by Ralph Nichols 
An apparent misreading of the limits placed by the Burien Municipal Code (BMC) on where adult entertainment businesses can locate within the city has raised alarm among some community residents.
As you can see below, the BMC states: “An adult entertainment facility shall only be located in the Industrial [I] and Airport Industrial [AI] zones.”
With one exception – the Highline School District bus facility near Des Moines Memorial Dr., S. 8th Ave. and SR 509 – the only industrial/airport industrial zones in Burien are in the Northeast Development Area (NERA ) north of Sea-Tac International Airport.
Yet The B-Town Blog has received complaints suggesting the zoning restriction says adult entertainment facilities “shall be located” in the NERA – something, worry a few citizens, that means the city must have adult entertainment there.
Not only is such phrasing in the BMC non-existent, Burien Community Development Director Scott Greenberg said the restriction on adult entertainment facility location is in response to U.S. Supreme Court decisions.
The court has ruled in several cases that “the First Amendment protects many forms of controversial speech and expression,” notes First Amendment scholar David L. Hudson Jr. at www.firstamendmentcenter.org . “Protected expression” includes pornography and nude dancing.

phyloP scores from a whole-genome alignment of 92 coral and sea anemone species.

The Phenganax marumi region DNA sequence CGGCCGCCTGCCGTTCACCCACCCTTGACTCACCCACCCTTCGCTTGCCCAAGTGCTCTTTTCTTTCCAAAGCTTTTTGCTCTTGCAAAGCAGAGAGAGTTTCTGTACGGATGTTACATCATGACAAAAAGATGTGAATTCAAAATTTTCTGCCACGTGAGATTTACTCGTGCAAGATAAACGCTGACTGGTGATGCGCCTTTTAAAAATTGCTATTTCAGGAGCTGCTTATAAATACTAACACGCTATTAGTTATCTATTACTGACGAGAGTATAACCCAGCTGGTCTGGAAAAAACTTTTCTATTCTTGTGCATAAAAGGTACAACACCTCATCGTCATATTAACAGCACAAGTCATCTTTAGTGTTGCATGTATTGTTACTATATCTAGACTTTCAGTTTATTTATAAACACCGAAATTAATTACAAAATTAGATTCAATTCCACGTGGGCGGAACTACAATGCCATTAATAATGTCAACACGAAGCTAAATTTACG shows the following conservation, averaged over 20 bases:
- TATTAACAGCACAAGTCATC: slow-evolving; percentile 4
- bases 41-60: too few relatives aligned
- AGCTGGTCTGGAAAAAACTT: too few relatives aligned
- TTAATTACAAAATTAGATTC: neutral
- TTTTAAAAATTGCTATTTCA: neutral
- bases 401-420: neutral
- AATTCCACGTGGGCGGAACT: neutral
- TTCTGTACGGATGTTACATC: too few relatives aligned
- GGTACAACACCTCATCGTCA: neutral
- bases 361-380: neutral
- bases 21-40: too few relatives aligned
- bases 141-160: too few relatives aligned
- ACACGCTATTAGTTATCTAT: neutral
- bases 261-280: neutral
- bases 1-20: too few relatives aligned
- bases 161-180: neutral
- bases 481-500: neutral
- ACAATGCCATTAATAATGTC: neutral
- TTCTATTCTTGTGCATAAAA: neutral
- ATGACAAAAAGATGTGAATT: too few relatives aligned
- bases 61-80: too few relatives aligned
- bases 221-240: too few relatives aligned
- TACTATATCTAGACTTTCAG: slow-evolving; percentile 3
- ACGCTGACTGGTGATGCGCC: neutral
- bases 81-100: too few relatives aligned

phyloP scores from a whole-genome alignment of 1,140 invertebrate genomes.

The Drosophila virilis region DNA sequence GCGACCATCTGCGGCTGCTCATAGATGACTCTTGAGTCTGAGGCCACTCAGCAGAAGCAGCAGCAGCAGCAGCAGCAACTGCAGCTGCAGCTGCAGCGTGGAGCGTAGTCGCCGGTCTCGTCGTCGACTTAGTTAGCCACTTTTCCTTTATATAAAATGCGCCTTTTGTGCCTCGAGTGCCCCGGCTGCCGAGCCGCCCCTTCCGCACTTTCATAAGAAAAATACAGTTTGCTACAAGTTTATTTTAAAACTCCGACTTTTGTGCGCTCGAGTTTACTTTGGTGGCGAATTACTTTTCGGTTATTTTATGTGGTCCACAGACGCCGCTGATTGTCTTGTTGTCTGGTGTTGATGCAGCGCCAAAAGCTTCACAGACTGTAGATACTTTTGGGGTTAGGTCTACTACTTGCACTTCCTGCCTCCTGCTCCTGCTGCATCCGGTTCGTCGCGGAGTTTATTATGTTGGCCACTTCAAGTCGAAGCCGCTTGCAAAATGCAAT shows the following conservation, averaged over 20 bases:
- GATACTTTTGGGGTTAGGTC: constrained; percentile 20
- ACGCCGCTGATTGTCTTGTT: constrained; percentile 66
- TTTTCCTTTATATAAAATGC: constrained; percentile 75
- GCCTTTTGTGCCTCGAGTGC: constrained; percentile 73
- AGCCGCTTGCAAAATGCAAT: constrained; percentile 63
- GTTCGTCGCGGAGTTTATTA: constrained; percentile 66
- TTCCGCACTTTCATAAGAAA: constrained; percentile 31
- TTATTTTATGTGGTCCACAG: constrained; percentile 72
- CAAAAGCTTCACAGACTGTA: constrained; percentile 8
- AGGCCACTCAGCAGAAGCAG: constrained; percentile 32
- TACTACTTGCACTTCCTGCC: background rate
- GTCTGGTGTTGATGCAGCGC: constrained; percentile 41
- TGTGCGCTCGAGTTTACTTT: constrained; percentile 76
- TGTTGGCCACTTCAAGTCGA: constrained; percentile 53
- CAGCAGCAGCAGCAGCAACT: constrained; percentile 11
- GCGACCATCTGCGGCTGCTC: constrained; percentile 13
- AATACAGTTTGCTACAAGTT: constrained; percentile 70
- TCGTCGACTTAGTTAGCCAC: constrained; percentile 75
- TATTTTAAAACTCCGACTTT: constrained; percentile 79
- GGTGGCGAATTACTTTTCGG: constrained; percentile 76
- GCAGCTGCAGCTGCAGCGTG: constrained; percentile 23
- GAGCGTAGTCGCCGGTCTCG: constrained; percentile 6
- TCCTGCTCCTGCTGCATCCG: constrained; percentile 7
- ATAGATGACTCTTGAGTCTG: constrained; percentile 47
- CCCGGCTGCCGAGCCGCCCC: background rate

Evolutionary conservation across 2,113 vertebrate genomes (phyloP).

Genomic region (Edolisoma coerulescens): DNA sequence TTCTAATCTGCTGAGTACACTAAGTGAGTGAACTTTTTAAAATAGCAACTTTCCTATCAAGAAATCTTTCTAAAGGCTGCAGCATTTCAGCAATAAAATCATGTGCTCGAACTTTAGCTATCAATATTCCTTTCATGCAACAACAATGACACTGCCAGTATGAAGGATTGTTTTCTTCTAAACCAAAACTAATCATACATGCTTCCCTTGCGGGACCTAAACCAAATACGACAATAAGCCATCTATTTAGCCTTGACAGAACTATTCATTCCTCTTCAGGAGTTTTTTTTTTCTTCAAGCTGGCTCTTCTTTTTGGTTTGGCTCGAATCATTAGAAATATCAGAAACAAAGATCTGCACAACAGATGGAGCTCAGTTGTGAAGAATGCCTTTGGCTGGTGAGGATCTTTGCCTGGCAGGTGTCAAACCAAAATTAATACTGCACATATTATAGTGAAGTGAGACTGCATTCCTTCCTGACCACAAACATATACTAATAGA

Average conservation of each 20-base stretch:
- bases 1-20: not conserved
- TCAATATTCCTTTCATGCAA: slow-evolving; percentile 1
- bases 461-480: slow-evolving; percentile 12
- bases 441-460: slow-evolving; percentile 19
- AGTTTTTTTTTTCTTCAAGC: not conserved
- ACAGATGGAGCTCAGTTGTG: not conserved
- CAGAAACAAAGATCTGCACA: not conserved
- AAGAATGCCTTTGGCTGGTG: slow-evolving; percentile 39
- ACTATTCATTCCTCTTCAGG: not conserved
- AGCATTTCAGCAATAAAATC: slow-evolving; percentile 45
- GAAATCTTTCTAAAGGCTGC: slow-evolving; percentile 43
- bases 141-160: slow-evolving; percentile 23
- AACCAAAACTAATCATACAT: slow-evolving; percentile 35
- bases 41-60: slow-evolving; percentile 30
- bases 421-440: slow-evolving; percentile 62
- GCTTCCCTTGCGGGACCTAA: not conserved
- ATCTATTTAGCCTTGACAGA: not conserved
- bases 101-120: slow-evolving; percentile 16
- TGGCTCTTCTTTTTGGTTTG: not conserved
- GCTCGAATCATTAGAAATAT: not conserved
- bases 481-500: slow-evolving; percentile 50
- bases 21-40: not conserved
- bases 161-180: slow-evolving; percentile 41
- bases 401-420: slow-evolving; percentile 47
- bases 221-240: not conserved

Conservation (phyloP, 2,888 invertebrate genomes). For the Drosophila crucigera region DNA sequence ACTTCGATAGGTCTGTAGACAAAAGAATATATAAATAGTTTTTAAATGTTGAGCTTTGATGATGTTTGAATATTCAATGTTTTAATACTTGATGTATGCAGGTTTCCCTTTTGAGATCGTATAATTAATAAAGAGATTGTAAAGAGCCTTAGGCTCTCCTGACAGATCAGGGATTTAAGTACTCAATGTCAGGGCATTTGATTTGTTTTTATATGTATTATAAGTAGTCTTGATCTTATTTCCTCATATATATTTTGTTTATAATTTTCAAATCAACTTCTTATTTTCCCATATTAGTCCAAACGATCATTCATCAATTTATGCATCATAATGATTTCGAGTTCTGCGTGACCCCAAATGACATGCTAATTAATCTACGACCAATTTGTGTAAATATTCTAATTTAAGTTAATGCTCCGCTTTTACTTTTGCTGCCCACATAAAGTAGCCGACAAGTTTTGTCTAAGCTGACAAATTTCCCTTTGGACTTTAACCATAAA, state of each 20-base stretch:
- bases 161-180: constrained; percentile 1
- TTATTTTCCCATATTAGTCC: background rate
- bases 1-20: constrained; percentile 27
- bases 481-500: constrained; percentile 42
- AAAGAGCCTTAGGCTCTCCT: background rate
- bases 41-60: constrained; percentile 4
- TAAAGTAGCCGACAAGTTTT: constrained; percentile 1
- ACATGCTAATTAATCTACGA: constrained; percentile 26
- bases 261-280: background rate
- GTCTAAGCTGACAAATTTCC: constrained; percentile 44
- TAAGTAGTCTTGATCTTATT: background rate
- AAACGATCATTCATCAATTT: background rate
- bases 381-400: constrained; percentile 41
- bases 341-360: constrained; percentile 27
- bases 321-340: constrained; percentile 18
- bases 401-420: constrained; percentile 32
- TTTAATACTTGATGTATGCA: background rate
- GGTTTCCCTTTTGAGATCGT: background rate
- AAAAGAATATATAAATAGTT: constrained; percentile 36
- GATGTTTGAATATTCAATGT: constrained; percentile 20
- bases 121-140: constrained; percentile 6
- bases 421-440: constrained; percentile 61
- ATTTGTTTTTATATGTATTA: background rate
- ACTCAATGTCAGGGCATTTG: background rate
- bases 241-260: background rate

While those decisions mandate that cities cannot ban adult entertainment facilities, cities are permitted to restrict their location through local zoning laws. Most cities limit them to industrial-zoned areas.
When Burien incorporated in 1993, the city continued using King County zoning designations. Then, in 2000, council members adopted the city’s own zoning regulations, Greenberg said.
“In 2003, when we created NERA, we had to add a new zoning designation that is now renamed Airport Industrial [AI],” he continued. “But the affected pieces of property have not changed.”
Restrictions on adult entertainment facilities prevent them from locating near schools, buildings for religious worship, single and multi-family homes, recreation facilities, community centers and public libraries, and other areas of general activity.
In addition, two or more adult businesses must be separated by 1,000 feet “so you couldn’t have several of them grouped together.
“In the 10 years that I’ve been here, we’ve had no applications and no proposals” for an adult entertainment facility in Burien,” Greenberg added.
“It’s not like it was when those things would pop up all over the place. It’s a non-issue at this time.”